The latest eighth-generation Chevrolet Corvette brings world-class performance without the supercar price tag. Nevertheless, the new 2021 Corvette still had a substantially greater average transaction price in February compared to the previous seventh-generation Corvette.
In an emailed statement to GM Authority, General Motors Car, Performance and Motorsports Communications Assistant Manager Trevor Thompkins confirmed that the average transaction price for the 2021 Corvette during the month of February, 2021 was $86,185. Critically, that’s a massive $26,000 increase over the previous-generation C7 Corvette.
As a reminder, pricing for the 2021 Corvette starts at $59,900 for 1LT Coupe models, and $67,400 for 2021 Corvette Stingray 1LT Convertible models. Note that those prices do not include the $1,095 Destination Freight Charge.
As GM Authority covered in February, Chevrolet attained record average transaction prices during the 2020 calendar year, with Chevrolet spokesperson Megan Soule confirming with GM Authority that Chevy’s average transaction prices in the U.S. reached $36,400. Not only is that a six-percent increase over the 2019 figure, but its also the highest average transaction price in brand’s 110-year history.
That said, General Motors sold just 21,626 units of the new C8 Corvette in 2020, making it a relatively low-selling vehicle in terms of volume (Chevy sold more than 1.7 million vehicles last year).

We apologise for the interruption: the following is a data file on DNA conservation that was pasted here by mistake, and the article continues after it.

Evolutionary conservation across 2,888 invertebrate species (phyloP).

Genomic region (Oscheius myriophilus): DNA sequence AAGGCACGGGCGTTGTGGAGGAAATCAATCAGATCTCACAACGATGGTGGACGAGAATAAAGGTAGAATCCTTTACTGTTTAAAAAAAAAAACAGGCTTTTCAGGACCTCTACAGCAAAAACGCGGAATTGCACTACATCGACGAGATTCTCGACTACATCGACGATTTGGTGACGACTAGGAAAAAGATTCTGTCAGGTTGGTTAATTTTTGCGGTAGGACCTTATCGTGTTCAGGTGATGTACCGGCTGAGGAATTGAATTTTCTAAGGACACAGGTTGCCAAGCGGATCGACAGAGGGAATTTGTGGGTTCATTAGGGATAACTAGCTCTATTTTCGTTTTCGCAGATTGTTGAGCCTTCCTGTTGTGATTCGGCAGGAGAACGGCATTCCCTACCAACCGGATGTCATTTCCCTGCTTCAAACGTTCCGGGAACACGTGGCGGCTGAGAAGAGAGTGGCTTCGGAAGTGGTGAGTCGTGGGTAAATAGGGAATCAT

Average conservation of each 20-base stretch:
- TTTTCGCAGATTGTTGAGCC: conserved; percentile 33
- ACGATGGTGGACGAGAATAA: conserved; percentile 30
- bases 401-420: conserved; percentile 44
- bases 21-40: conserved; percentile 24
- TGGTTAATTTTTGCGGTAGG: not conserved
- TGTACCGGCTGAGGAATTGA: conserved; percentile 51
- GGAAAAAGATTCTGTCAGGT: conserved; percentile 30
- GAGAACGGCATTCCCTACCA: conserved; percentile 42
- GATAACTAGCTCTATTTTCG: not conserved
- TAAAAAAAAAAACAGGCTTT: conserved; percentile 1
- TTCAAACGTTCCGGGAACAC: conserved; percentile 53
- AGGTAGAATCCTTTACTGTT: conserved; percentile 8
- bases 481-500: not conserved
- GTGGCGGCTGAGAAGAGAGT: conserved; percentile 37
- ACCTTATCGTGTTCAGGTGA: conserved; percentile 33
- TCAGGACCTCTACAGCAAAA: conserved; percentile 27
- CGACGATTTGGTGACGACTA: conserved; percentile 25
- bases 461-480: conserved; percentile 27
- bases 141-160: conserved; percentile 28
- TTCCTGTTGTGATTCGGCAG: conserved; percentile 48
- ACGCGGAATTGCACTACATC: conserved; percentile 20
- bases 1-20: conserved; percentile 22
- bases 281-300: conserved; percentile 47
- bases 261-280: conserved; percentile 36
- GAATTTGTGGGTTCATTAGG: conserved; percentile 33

Nevertheless, demand for the new mid-engine sports car, including the latest 2021 Corvette, continues to run high, despite the absence of incentive deals. According to a recent report, the 2021 Corvette was in fact the fastest-selling car in the U.S. last month, with units spending less than two weeks on dealership lots before being sold (13.1 days, to be exact). The 2021 Corvette was the fastest-selling car in the U.S. in January, as well.
Now, with the impending arrival of more-expensive, go-faster variants of the C8 Corvette, including the new Z06 and E-Ray, the Corvette’s average transaction price will likely climb even higher, although both will be very low-volume. To note, GM recently announced that it would no longer accept new sold orders for the 2021 Corvette, with order books for the 2022 model year opening this summer.